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6 May 2015
G'day there! Yes, keithquinnrugby.com has been quiet for a few weeks. That's because I am currently out of New Zealand on a private holiday. Yes a holiday! I hope you have noticed my absence! But now here on this website and in the days and weeks to come I'll bring you photographs of some of the incredible sights my wife Anne and I have seen these last few weeks. We are visiting six countries in Europe and North America. The picture you see here is from a wonderful art work which is now available for Scottish people and overseas tourists to enjoy.
OK, some of my pictures might not be about rugby but just as when your old favourite Uncle and Auntie want to show you their best holiday 'snaps' sit back and enjoy ours!
These giant horsey figures are 'The Kelpies' which are two sculptures paying tribute to the heavy horses which pulled boats and cargo along two main canals in the north of Scotland, near the town of Falkirk. The name derives from the mythical Celtic water horses which could transform their shape and were reputed to have the strength of 10 horses and massive endurance.
The two sculptures are 30 metres tall (that's 295 'hands' if you're a horsey person!) and were put onto the site in just 90 days in April 2014, just before the Commonwealth Games in Scotland were held.
Each sculpture weighs 300 tonnes and each is comprised of more than 13,000 individual pieces of sculptural steel. They are the work of the brilliant Glasgow-based artist Andy Scott.
In their first year of existence a million people visited them and gasped in admiration! I can tell you I did the same.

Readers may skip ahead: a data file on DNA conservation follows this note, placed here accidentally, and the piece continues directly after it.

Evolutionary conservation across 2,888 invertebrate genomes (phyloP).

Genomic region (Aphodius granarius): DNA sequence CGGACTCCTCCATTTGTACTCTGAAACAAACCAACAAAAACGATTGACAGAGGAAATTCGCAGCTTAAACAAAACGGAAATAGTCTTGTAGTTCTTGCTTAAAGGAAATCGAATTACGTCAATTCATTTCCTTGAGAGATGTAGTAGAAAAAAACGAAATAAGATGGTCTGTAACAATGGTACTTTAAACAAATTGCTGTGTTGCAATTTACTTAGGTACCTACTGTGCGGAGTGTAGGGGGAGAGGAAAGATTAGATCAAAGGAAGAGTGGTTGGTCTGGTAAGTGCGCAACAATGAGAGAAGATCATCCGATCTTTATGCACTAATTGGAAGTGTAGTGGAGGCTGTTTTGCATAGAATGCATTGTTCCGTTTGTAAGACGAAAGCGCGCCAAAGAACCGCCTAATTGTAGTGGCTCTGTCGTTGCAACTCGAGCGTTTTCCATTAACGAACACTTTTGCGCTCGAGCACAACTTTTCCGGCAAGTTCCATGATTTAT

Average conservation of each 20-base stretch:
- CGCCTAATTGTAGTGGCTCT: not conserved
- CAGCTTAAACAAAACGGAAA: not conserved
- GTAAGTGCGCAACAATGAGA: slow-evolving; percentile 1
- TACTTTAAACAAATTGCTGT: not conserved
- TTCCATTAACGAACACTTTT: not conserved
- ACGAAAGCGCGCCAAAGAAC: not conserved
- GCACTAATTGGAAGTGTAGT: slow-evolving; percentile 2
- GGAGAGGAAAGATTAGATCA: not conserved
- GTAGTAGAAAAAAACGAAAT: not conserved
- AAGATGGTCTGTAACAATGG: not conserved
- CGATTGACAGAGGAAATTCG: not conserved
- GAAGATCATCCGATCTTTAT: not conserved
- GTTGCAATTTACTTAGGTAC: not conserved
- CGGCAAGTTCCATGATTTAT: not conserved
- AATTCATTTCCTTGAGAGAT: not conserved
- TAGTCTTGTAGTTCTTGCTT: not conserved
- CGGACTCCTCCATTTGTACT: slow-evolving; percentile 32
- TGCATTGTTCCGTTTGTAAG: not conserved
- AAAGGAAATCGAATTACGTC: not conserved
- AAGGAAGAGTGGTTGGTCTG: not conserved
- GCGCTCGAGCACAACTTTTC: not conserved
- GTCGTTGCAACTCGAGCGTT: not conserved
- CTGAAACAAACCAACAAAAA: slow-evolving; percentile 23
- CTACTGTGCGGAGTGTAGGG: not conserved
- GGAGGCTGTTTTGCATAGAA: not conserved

[see more pictures from my world trip by going back to the Home Page here and clicking on either 'Quinn's News Comment' or 'Favourite Photos']
This was the breakthrough day - NZ beat Wales 19-16 in Cardiff. There's been live TV coverage of every All Black test since.
Wellington and New Zealand
A tough New Zealand utility back in the years before international matches were played, Davey Gage performed an astonishing feat of endurance on the 1888–89 New Zealand Natives world tour when he played in 68 of 74 matches in Britain – twice as many as some of his fellow team members. He was nicknamed ‘Pony’ because of his small size but enormous work-rate on that tour. In all games on tour (counting games in Australia and New Zealand) he appeared 82 times.
Gage toured Australia with the New Zealand team of 1893 and was captain of his country against Queensland at Wellington in 1896. None of the matches played was considered a ‘test’ match.
Gage is remembered for another role during the Natives tour. The team adopted ‘On The Ball’ as its team song and he gained a reputation all over Britain as being the player who would stand up, climb on a table and lead its singing. The song, written in New Zealand, became a hit all across the country and is a rugby song that has endured ever since.
How many Wanganui club players were in the combined King Country-Wanganui team which beat the 1966 British Lions team in Wanganui?